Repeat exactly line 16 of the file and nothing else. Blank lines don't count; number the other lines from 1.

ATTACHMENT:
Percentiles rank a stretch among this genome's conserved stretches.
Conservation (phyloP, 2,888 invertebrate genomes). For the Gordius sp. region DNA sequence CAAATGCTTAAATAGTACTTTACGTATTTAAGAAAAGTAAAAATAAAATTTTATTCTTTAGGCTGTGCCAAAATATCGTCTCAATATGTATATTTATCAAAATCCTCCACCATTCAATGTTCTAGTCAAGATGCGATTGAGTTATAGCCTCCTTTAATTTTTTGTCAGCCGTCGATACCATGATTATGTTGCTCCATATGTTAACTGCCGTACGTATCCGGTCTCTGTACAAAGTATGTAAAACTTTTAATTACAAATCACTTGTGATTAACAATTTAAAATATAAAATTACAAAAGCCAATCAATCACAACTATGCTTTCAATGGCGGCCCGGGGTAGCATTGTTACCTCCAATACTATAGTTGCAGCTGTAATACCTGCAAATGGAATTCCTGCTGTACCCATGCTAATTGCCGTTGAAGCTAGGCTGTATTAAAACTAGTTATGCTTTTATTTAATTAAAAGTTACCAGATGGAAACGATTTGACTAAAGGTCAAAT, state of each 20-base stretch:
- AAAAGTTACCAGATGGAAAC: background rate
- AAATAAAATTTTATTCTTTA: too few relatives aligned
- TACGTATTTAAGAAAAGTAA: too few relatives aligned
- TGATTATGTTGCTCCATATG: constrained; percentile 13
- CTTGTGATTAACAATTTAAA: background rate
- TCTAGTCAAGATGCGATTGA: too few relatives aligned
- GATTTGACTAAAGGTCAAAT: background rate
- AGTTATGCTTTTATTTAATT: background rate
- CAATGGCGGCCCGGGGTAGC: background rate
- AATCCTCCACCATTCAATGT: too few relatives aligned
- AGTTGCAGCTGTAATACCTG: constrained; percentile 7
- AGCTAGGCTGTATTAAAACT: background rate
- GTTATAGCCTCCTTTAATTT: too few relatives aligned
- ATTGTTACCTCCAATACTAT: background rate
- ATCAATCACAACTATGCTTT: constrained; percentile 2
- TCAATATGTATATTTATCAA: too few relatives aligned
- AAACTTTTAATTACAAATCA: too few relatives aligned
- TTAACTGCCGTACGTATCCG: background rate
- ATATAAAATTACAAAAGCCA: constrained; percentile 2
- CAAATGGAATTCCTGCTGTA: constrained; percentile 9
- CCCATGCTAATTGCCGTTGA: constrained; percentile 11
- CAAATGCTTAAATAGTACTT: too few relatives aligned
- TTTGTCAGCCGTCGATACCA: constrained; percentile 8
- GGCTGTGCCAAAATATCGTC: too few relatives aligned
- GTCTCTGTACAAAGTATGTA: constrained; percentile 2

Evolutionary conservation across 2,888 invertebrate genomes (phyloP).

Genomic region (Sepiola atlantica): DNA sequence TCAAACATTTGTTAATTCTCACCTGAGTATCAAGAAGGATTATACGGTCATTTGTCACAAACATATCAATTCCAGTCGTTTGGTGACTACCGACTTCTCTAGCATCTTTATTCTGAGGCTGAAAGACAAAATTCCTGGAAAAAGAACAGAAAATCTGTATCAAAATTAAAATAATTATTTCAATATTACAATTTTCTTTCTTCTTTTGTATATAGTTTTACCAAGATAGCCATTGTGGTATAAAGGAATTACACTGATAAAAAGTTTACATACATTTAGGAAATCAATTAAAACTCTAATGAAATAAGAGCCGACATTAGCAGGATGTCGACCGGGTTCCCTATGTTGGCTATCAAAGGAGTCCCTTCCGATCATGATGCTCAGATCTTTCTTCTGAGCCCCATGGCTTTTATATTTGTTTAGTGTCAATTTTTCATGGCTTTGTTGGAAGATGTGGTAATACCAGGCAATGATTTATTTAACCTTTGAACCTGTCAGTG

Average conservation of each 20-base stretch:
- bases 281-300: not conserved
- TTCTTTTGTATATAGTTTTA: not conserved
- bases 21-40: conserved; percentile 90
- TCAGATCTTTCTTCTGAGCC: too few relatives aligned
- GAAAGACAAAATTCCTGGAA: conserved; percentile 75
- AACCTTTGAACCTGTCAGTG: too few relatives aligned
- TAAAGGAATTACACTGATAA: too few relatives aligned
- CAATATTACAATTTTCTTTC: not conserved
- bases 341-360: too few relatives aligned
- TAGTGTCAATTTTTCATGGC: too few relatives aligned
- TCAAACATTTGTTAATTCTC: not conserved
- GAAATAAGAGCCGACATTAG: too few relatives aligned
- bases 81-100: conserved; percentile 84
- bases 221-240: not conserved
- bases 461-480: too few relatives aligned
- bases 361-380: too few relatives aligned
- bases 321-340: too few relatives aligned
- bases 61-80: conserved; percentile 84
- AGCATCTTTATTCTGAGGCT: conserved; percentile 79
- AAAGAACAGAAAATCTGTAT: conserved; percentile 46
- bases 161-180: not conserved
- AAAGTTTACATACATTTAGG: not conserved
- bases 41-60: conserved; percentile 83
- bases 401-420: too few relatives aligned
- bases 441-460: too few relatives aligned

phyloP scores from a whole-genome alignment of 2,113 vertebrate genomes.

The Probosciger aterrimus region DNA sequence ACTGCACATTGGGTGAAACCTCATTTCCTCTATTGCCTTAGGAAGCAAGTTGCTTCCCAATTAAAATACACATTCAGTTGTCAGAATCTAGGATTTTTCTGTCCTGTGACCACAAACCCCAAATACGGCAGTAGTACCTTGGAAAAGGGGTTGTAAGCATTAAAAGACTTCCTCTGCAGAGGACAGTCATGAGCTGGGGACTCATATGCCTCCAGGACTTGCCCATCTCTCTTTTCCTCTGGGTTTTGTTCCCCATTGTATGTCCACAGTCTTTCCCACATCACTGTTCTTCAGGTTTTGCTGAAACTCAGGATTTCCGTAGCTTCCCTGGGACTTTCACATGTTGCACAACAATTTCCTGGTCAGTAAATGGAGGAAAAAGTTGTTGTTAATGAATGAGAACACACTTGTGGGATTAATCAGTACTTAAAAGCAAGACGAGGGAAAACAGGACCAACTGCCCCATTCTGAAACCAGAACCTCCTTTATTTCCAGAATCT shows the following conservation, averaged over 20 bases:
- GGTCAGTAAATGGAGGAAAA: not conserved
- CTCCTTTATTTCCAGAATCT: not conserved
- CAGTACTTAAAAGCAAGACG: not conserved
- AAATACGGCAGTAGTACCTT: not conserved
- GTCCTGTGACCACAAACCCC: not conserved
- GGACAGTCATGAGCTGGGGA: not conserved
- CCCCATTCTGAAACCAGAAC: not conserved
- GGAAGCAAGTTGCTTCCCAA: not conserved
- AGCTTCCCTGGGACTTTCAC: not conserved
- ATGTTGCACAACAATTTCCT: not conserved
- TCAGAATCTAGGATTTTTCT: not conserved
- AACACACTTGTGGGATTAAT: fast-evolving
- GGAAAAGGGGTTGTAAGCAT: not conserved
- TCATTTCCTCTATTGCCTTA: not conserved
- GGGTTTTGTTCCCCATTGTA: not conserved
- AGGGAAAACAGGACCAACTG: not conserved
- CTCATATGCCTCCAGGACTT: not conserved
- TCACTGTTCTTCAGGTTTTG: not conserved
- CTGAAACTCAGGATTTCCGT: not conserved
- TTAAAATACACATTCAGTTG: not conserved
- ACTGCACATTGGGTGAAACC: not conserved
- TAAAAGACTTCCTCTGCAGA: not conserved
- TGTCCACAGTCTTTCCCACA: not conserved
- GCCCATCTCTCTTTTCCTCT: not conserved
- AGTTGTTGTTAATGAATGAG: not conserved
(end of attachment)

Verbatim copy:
- ATTGTTACCTCCAATACTAT: background rate